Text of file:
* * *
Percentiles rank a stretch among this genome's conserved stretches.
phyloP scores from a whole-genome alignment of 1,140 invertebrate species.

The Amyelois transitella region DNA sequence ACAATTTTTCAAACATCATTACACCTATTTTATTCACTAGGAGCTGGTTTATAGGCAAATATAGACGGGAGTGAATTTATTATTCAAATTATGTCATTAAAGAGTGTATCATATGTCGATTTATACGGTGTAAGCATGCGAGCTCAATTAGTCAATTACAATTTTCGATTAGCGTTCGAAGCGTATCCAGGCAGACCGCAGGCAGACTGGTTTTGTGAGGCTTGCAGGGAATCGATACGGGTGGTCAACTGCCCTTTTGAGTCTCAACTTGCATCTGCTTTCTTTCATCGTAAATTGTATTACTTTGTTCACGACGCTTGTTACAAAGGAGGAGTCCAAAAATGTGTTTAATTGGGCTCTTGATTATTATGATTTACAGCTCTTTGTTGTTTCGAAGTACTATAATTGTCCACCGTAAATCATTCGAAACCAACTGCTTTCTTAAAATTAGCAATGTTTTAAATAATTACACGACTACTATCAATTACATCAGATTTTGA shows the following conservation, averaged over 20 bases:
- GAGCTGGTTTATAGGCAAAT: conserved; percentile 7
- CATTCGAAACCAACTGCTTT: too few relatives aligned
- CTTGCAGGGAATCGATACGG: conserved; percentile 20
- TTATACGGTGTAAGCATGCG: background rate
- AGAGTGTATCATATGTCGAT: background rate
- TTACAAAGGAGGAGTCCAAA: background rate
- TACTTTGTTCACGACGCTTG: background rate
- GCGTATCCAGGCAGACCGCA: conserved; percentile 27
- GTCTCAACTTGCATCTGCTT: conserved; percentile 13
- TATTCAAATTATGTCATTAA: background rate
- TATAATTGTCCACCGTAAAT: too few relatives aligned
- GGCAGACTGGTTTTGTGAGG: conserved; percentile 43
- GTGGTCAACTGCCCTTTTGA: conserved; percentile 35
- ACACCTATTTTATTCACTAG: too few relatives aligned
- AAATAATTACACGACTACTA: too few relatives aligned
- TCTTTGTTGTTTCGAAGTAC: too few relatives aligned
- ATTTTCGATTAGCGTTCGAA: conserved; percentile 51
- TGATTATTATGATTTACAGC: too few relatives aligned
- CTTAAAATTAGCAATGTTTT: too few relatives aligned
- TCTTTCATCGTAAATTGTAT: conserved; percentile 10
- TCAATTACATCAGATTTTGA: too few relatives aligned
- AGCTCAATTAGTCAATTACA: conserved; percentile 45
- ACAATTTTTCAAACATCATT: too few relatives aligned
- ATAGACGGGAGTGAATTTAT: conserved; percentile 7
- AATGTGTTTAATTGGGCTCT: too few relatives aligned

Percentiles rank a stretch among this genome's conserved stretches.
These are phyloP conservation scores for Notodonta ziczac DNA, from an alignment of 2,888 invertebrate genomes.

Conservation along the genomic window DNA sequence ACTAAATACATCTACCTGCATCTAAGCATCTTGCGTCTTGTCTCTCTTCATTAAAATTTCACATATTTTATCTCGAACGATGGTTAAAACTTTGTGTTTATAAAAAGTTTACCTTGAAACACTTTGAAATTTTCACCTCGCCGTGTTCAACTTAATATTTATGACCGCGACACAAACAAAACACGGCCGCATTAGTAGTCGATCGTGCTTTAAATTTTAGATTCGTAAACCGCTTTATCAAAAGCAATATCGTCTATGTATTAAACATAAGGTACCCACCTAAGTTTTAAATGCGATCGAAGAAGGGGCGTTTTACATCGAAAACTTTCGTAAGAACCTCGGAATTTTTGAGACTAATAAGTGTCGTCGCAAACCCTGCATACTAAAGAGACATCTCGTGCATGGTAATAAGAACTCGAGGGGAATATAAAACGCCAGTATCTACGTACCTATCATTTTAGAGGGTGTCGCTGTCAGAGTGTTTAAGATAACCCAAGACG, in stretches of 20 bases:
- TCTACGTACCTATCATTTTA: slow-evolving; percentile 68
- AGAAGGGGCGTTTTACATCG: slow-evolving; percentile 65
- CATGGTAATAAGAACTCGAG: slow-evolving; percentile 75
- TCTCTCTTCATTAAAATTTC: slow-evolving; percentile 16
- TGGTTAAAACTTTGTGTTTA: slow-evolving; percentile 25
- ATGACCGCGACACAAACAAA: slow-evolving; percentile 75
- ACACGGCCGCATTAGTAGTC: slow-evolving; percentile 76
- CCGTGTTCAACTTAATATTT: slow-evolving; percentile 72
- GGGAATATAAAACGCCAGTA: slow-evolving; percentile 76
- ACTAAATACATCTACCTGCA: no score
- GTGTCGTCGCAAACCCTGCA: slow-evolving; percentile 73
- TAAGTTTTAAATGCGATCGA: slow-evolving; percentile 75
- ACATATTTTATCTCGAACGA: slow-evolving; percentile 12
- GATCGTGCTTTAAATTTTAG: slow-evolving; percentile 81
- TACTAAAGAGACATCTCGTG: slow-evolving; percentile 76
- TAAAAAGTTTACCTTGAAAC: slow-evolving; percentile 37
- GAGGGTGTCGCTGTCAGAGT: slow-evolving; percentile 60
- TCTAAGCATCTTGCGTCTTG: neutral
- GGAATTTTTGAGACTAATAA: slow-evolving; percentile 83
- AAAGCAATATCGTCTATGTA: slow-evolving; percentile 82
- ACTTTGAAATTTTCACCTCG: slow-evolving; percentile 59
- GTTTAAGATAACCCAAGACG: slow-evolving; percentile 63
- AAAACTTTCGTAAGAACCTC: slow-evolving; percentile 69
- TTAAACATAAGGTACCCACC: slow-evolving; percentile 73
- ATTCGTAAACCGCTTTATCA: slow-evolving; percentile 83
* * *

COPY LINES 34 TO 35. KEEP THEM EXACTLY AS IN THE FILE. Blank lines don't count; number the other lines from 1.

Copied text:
- CATGGTAATAAGAACTCGAG: slow-evolving; percentile 75
- TCTCTCTTCATTAAAATTTC: slow-evolving; percentile 16